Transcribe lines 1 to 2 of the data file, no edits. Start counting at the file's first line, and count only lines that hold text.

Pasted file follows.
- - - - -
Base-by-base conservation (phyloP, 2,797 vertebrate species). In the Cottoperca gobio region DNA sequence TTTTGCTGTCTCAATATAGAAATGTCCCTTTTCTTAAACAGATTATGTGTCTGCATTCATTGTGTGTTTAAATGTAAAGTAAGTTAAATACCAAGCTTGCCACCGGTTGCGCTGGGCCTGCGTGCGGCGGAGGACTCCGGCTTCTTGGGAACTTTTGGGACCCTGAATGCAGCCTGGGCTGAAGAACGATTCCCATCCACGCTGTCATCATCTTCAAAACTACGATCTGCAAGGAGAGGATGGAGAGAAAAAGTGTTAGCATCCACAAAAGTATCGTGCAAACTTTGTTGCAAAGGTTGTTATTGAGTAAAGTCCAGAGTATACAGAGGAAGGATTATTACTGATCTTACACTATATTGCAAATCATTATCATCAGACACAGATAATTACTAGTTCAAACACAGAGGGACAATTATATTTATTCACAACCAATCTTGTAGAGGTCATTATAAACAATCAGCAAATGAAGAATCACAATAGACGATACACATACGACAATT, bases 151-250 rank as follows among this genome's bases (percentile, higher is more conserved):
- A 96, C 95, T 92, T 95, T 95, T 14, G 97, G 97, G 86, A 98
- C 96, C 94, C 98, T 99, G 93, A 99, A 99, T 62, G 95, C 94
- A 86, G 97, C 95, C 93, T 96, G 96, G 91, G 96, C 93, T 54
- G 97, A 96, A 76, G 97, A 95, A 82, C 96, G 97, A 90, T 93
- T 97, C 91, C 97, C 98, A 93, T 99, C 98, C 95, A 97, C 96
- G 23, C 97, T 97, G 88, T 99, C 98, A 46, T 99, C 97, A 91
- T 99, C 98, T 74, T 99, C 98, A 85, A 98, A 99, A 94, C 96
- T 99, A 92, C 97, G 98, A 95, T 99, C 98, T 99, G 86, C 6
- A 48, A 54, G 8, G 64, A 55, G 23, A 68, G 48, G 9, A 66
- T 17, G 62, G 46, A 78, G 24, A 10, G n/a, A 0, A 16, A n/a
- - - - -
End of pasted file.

Base-by-base conservation (phyloP, 2,797 vertebrate species). In the Cottoperca gobio region DNA sequence TTTTGCTGTCTCAATATAGAAATGTCCCTTTTCTTAAACAGATTATGTGTCTGCATTCATTGTGTGTTTAAATGTAAAGTAAGTTAAATACCAAGCTTGCCACCGGTTGCGCTGGGCCTGCGTGCGGCGGAGGACTCCGGCTTCTTGGGAACTTTTGGGACCCTGAATGCAGCCTGGGCTGAAGAACGATTCCCATCCACGCTGTCATCATCTTCAAAACTACGATCTGCAAGGAGAGGATGGAGAGAAAAAGTGTTAGCATCCACAAAAGTATCGTGCAAACTTTGTTGCAAAGGTTGTTATTGAGTAAAGTCCAGAGTATACAGAGGAAGGATTATTACTGATCTTACACTATATTGCAAATCATTATCATCAGACACAGATAATTACTAGTTCAAACACAGAGGGACAATTATATTTATTCACAACCAATCTTGTAGAGGTCATTATAAACAATCAGCAAATGAAGAATCACAATAGACGATACACATACGACAATT, bases 151-250 rank as follows among this genome's bases (percentile, higher is more conserved):
- A 96, C 95, T 92, T 95, T 95, T 14, G 97, G 97, G 86, A 98